What's starred on films big and small, hosted rock concerts, inspired artists and brought communities together? Not a trick question here - but perhaps the answer isn't one you'd immediately associate with creativity - 'HERITAGE'. Well, a report launched last week is out to change that, highlighting the work of heritage sites and organisations to inspire and underpin the creative industries. Here to tell us more and showcase some of these stars is Hannah Shimko who wrote and compiled the report for our good friends, The Heritage Alliance.
Heritage is integral to the creative and cultural identity of our country. It tells our country’s stories and supports social cohesion, pride in place, learning and identity. Our historic buildings, landscapes, traditions, food, transport, and museums are part of our unique offer on the national and international stage and should play a central role in the promotion of the UK.
The Heritage Alliance has just published the report Inspiring Creativity – Heritage & The Creative Industries to showcase the fantastic work being done by heritage organisations in collaboration with the creative industries. It illustrates the essential role heritage places and heritage stories have in underpinning the success of the creative industries.The report highlights why heritage is essential to the success of the creative industries; why partnerships between heritage spaces and stories and creative practitioners should be supported and the impact of creative heritage projects and experiences have on communities, well-being and tourism.
Through a series of case studies from Heritage Alliance members and others, this report demonstrates the best that can emerge from effective and supported partnerships between these two sectors.
Cases of creativity
Here are just some of the inspiring case studies showcased in the report:
At the Roald Dahl Museum & Story Centre, the stories of Roald Dahl were the inspiration to develop a digital version of a village trail through Greater Missenden. The Marvellous Missenden experience dramatises the inspiration that Roald Dahl took from his surroundings by magically revealing 3D content in AR space through the user’s mobile device. This is a great example of heritage stories engaging with new technology and was created by Arcade, experts in AR technology.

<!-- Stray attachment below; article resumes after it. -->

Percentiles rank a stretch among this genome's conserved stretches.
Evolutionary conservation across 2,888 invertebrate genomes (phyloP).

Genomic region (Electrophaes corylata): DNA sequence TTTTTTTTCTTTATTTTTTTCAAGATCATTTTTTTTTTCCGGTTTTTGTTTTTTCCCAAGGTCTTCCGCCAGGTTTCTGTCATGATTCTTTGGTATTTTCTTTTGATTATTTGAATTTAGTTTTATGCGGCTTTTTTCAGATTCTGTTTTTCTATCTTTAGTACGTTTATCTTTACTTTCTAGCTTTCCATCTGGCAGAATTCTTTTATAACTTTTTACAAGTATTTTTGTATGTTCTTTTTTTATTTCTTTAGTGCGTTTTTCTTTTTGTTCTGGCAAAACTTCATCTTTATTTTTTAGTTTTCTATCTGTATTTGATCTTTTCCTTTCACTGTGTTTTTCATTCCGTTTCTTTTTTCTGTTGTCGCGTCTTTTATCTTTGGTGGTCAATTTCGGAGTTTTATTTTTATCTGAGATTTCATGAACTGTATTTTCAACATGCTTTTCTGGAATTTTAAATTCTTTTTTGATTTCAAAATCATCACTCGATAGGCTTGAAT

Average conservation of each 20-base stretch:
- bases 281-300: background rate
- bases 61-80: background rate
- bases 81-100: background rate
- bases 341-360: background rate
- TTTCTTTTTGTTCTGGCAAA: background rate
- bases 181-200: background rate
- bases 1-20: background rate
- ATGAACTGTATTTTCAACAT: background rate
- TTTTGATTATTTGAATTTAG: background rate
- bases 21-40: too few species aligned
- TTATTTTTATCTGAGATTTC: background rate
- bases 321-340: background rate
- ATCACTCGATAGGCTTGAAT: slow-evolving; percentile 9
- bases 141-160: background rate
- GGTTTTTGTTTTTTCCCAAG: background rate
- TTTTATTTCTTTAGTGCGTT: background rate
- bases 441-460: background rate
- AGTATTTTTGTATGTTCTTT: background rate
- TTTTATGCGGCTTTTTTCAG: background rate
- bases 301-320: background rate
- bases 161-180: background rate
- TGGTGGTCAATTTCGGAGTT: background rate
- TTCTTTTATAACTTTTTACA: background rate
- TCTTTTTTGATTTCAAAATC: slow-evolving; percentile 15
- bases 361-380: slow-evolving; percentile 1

Victorian Light Night
Working with the award-winning sound and light artists the Projection Studio, Professor Sally Shuttleworth and the researchers from the ERC-funded project Diseases of Modern Life team up with The Oxford Research Centre for the Humanities to create a stunning light and sound projection onto the Radcliffe Humanities Building, which was, for 250 years, the original hospital for the City of Oxford. Shown as part of Oxford’s Christmas Light Festival and accompanied by a broad range of activities from games and interactive stalls for the young to short research talks for adults. A competition for school pupils was held for the best entries on Victorian Speed of Life (in written work or art), and for projections onto the building, with the three winners having their work projected onto the Radcliffe Infirmary.
Mapping Contemporary Art in the Heritage Experience – The Gibside Commissions
Gibside is an 18th Century parkland and for this project the artist’s brief focused on the dramatic and shocking story of the Countess of Strathmore, Mary Eleanor Bowes, the ‘Unhappy Countess’. She was highly educated and an enthusiastic plant collector, but she was tricked into an abusive marriage to Captain Andrew Stoney who went on to plunder the magnificent landscape established by her father. Developed in collaboration with the National Trust, and to link with its 2018 ‘Women and Power’ national programme, the artists’ commissions aimed to make Mary Eleanor Bowes' dramatic story more visible to Gibside visitors with two temporary outdoor installations The Orangery Urns by Andrew Burton, and Your Sweetest Empire is to Please by Fiona Curran.
Two of Heritage Open Days own fantastic creative heritage events also feature. Gilbert & Gordon: Then all the world can see how in love we are was a public participation project inspired by an extraordinary set of love letters, that led to the creation of a special diamond ring. Regina V Turing & Murray saw the trial of Alan Turing and Arnold Murrary reinterpreted as a live theatre perfomance and Virtual Reality experience.
Other case studies include: buildings becoming creative community spaces and workshops; country houses inspiring film, television and music festivals; creative interpretation projects utilising artists, technology, and exhibition design; maritime heritage stirring beautiful poetry; archaeology motivating children to make graffiti; historic landscapes and Bronze Age artefacts inspiring craft makers, sculptors, and fine artists; and moving historical narratives bringing together communities to create theatre, performance, music and even interactive apps.
The report concludes with a series of challenges faced by the heritage sector and creative industries, and recommendations for how these challenges can be met, as well as how government and policymakers can support these partnerships. We hope that this report is not the culmination but the beginning of this important area of work.
Find out more
- Download the full report here: Inspiring Creativity, Heritage & The Creative Industries
- About the work of The Heritage Alliance
- Heritage Open Days' Unsung Stories projects